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A cuneiform tablet from Nippur in Iraq dated to 2000 BC indicates the names of strings on the lyre and represents the earliest known example of music notation. Although these tablets were fragmentary, these tablets represent the earliest melodies found anywhere in the world.
Previous pinner: "The #Tartaria Tablets (Alba Country- #Romania). The writing found in 1961 on the “Tărtăria tablets” is the first writing in the world, which we know of (5300 BC). Unfortunately, the signs have remained indecipherable until this day."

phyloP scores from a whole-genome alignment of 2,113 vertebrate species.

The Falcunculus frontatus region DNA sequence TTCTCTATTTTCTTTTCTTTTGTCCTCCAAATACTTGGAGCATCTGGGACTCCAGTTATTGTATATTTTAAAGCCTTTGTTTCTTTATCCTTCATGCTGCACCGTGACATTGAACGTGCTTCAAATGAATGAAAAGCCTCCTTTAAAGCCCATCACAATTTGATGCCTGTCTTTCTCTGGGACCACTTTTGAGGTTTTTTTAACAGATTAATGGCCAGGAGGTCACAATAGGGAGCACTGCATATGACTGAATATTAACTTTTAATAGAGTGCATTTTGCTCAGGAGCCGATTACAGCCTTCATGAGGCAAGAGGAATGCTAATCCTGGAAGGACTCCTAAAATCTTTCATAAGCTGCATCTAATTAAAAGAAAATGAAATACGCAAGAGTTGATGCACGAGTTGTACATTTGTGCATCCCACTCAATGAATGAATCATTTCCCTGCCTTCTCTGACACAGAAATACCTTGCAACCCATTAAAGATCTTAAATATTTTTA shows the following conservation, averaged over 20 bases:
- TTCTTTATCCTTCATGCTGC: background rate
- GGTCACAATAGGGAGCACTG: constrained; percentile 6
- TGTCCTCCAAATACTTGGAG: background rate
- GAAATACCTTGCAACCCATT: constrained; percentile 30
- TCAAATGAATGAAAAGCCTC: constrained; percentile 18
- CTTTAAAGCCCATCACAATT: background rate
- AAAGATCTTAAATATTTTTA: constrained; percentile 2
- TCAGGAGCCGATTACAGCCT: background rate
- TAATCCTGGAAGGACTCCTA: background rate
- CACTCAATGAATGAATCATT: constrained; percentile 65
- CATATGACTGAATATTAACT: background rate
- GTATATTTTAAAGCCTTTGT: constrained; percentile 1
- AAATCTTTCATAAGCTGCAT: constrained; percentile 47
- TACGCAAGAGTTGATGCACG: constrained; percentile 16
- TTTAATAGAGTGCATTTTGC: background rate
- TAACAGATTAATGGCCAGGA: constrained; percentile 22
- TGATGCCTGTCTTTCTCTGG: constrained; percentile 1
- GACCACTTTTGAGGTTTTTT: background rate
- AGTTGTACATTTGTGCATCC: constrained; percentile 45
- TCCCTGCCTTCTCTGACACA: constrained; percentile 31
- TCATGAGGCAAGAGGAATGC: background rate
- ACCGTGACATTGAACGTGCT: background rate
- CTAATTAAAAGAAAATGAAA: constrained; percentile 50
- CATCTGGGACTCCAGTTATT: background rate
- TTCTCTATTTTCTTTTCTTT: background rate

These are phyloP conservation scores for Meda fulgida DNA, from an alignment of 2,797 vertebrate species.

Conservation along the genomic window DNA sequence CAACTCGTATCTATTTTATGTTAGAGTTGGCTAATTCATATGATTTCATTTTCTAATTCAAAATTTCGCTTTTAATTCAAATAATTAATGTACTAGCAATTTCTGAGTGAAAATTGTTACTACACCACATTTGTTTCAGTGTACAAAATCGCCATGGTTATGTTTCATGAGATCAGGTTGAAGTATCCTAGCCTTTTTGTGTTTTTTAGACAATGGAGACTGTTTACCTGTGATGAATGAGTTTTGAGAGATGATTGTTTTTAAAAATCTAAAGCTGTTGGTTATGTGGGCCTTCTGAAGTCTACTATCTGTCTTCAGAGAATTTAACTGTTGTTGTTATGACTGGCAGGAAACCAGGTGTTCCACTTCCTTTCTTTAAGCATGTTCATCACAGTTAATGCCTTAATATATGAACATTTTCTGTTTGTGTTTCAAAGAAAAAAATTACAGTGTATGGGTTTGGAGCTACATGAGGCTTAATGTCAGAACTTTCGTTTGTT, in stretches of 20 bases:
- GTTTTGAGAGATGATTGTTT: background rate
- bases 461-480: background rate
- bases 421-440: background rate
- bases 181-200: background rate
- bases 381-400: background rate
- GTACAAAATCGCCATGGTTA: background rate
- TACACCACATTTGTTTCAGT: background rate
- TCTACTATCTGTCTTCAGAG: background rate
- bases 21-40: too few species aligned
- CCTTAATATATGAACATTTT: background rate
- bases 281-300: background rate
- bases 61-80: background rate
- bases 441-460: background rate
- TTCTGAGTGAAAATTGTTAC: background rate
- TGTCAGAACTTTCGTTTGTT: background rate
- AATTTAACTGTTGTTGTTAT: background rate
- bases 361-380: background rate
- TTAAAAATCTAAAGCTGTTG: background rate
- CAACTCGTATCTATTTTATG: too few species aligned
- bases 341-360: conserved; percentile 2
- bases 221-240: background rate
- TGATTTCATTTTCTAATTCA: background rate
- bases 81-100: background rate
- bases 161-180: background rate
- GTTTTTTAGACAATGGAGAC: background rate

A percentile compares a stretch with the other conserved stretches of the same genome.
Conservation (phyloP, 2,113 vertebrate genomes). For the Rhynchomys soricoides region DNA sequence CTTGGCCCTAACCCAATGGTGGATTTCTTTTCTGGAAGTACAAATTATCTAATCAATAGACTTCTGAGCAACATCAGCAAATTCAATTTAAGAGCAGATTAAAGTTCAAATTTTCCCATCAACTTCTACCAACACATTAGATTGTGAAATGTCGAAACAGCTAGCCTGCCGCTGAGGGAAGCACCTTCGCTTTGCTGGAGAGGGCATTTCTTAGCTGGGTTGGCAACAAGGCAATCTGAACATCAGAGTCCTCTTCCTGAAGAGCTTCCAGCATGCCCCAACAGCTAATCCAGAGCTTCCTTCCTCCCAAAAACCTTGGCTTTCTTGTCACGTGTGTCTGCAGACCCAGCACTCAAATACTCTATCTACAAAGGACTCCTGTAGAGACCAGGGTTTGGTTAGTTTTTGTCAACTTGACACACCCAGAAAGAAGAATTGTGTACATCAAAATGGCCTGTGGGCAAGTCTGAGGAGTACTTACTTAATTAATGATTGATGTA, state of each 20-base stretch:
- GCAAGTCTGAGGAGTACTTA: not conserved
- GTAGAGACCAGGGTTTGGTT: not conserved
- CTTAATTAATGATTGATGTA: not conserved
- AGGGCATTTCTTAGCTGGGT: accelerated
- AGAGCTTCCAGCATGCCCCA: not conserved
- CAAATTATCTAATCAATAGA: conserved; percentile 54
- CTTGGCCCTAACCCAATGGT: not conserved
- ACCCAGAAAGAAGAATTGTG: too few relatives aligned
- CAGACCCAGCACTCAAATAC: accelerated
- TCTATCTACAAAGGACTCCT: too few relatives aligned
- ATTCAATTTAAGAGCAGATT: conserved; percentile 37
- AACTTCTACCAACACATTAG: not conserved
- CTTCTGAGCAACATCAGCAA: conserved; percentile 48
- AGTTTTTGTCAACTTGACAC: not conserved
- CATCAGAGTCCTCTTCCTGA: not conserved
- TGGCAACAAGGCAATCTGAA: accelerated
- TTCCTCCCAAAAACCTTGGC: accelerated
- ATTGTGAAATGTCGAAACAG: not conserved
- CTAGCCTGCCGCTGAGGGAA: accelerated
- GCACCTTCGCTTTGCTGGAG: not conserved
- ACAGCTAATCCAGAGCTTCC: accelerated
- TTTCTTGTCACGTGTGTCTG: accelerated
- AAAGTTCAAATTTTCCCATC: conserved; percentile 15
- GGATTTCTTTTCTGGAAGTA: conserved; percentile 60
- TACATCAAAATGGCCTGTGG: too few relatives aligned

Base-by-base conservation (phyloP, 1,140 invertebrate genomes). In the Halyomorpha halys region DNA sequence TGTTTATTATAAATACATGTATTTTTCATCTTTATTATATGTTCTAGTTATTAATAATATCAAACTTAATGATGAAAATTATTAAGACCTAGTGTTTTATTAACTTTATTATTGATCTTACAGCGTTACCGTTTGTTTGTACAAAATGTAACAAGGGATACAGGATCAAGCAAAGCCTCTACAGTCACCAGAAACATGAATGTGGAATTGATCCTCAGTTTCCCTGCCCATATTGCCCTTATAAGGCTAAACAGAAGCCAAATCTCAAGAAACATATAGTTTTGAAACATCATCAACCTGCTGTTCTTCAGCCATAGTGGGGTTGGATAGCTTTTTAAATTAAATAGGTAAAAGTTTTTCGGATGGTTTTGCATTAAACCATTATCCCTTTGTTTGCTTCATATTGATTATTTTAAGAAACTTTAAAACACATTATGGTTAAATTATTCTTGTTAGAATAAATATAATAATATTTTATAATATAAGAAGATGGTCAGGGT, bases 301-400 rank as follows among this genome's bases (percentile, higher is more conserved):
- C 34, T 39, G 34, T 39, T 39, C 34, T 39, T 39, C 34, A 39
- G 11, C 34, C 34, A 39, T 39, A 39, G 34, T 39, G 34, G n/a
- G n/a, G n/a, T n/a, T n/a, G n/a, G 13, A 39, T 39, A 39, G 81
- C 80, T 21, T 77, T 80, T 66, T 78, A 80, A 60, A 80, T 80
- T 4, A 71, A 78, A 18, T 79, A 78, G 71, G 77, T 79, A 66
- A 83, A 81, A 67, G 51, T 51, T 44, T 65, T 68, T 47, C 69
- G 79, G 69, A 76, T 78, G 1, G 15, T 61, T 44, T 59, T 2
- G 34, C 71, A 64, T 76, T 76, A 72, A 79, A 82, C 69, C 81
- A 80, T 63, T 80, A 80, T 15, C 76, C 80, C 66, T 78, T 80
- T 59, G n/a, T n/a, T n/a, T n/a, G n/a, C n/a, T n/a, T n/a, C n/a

Babylonian Map - 600 BCE This artifact was discovered in Iraq close to the Euphrates river in the late 1800s and first published (or written about) in 1899. It has been dated to around 600 BCE. This was the oldest known map for several decades until the Nippur map was finally published. The Babylonian Map is currently in the British Museum.
Alexander III of Macedon (20/21 July 356 – 10/11 June 323 BC), commonly known as Alexander the Great (Greek: Ἀλέξανδρος ὁ Μέγας, Aléxandros ho Mégasiii[›] from the Greek αλέξω alexo "to defend, help" + ανήρ aner "man"), was a king of Macedon, a state in northern ancient Greece. Born in Pella in 356 BC, Alexander was tutored by Aristotle until the age of 16. By the age of thirty, he had created one of the largest empires of the ancient world, stretching from the Ionian Sea to the Himalayas.